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BrumYODO Presents: How Can Public Art Connect Grieving Communities?

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by dpm (subscribe)
dpm is a Birmingham-based freelancer with experience of arts and lifestyle features.
Event:
Artists Luke Jerram and Mohammed Ali lead the discussion
People in Birmingham and beyond are being invited to take part in an online debate with internationally renowned artists to explore the role of public art during COVID-19.

The free talk, How Can Public Art Connect Grieving Communities? on Thursday October 29 will feature acclaimed artists Luke Jerram and Mohammed Ali in a panel discussion and taking questions from an online audience.

BrumYODO
BrumYODO asks the questions


The event is organised by BrumYODO, a Birmingham-based community interested company dedicated to using the arts to encourage open and honest conversations around death and dying. The panel, hosted by artistic director and facilitator Orit Azaz, will consider how communities approach joint acts of memorial and how public art can enable people to have better conversations around end of life.

Luke Jerram is a multidisciplinary artist whose most recent project In Memoriam is a temporary memorial to people who have died from the COVID-19 pandemic. An open air installation featuring huge red and white flags made from bedsheets, it references people who have died in hospital and care homes as well as the many healthcare workers on the frontline during the pandemic.

Luke says: "Not many people have been able to grieve properly, with loved ones unable to visit their relatives in hospitals, funerals cancelled, churches and cathedrals closed. So, although it feels like we're only half-way through this pandemic, there's a massive need for an artwork that can help us grieve for those we've lost."

Birmingham-based artist Mohammed Ali fuses street art with digital projections and moving soundscapes and has created works for audiences across the globe including New York, Kuala Lumpur and Cape Town.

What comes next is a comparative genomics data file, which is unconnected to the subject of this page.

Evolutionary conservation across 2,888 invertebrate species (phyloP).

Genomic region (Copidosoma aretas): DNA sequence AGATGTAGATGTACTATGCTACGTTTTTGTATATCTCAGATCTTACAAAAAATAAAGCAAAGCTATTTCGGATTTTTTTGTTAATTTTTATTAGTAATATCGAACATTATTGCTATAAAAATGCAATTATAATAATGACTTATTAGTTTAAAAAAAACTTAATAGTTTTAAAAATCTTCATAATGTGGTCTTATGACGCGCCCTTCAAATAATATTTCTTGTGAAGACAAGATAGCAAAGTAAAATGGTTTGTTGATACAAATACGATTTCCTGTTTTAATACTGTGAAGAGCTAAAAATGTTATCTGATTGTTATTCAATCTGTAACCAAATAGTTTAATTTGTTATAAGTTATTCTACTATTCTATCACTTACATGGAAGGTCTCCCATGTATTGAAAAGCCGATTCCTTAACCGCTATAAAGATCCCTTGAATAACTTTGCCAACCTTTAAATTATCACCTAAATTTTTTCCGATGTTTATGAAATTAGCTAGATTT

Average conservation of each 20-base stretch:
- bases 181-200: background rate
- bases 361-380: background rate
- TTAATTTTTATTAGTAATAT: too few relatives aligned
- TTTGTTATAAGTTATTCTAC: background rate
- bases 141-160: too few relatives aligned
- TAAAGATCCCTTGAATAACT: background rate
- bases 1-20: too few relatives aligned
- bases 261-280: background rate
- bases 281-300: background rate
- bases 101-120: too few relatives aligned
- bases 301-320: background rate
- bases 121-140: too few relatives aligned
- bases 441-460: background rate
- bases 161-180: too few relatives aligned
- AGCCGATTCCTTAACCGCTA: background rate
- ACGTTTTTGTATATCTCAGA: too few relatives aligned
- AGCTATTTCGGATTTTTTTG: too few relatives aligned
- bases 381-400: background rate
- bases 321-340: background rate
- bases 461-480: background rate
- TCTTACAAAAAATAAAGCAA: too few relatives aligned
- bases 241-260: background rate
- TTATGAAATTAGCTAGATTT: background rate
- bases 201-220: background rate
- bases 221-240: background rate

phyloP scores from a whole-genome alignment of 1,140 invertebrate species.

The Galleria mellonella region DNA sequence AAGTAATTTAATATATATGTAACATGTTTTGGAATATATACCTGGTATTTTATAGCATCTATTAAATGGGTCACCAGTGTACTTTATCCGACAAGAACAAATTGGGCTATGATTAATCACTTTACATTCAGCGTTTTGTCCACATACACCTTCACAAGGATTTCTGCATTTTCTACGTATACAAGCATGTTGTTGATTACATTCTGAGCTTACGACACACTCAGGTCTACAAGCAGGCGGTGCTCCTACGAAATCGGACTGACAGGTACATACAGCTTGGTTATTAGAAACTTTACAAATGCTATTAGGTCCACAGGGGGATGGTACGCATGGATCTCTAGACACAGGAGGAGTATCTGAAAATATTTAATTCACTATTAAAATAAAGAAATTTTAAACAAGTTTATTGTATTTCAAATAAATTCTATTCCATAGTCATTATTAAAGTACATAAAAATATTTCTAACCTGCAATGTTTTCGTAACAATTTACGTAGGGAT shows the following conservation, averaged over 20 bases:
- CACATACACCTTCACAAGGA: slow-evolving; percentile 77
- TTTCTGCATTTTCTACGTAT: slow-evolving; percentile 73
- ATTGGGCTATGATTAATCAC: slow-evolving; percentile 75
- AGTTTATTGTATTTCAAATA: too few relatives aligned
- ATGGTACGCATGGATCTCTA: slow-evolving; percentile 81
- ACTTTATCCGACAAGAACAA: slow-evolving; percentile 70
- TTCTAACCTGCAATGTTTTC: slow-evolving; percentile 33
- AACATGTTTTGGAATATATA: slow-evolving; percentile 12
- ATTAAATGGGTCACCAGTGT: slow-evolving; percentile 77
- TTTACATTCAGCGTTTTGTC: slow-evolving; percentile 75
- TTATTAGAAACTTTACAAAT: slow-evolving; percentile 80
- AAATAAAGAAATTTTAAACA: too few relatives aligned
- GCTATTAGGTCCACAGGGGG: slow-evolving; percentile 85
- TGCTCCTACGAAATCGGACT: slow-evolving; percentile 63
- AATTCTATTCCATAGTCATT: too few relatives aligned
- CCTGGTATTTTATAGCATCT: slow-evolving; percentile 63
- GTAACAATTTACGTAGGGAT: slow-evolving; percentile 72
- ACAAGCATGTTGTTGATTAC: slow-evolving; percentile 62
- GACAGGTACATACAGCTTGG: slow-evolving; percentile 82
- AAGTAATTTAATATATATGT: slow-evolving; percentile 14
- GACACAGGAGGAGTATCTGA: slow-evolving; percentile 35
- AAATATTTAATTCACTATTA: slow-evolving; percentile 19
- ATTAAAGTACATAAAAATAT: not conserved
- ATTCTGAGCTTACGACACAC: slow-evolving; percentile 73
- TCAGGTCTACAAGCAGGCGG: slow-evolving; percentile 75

Mohammed Ali
Mohammed Ali


The discussion will be chaired by Orit Azaz who has worked with a host of regional and national arts organisations including Birmingham Hippodrome, Nofit State Circus and mac Birmingham.

BrumYODO has built up a strong reputation for organising arts-based activities for all ages and is best-known for its annual festival A Matter of Life and Death. With year's festival cancelled due to COVID-19, the group has moved online for a series of events.

BrumYODO Chair Anna Lock says: "During this current pandemic there is all the more necessity for us to talk openly and honestly about death and dying. This is about more than statistics, it is about encouraging us to ensure our loved ones know our choices when facing the end of our lives.This online event looks at how public art can encourage this by creating powerful and thought-provoking images and installations which prompt us to begin these conversations. It is the first of our online events anyone who would like to know about future plans is invited to join our mailing list at brumyodo.org.uk"

Taking place on Thursday October 29 at 6.30-8pm, How Can Public Art Connect Grieving Communities? Orit Azaz in conversation with Luke Jerram & Mohammed Ali
is free but places need to be reserved at www.eventbrite.co.uk/e/brumyodo-presents-how-can-public-art-connect-grieving-communities-tickets-125314536151
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Why? Join the debate online
When: October 29
Where: online
Cost: Free
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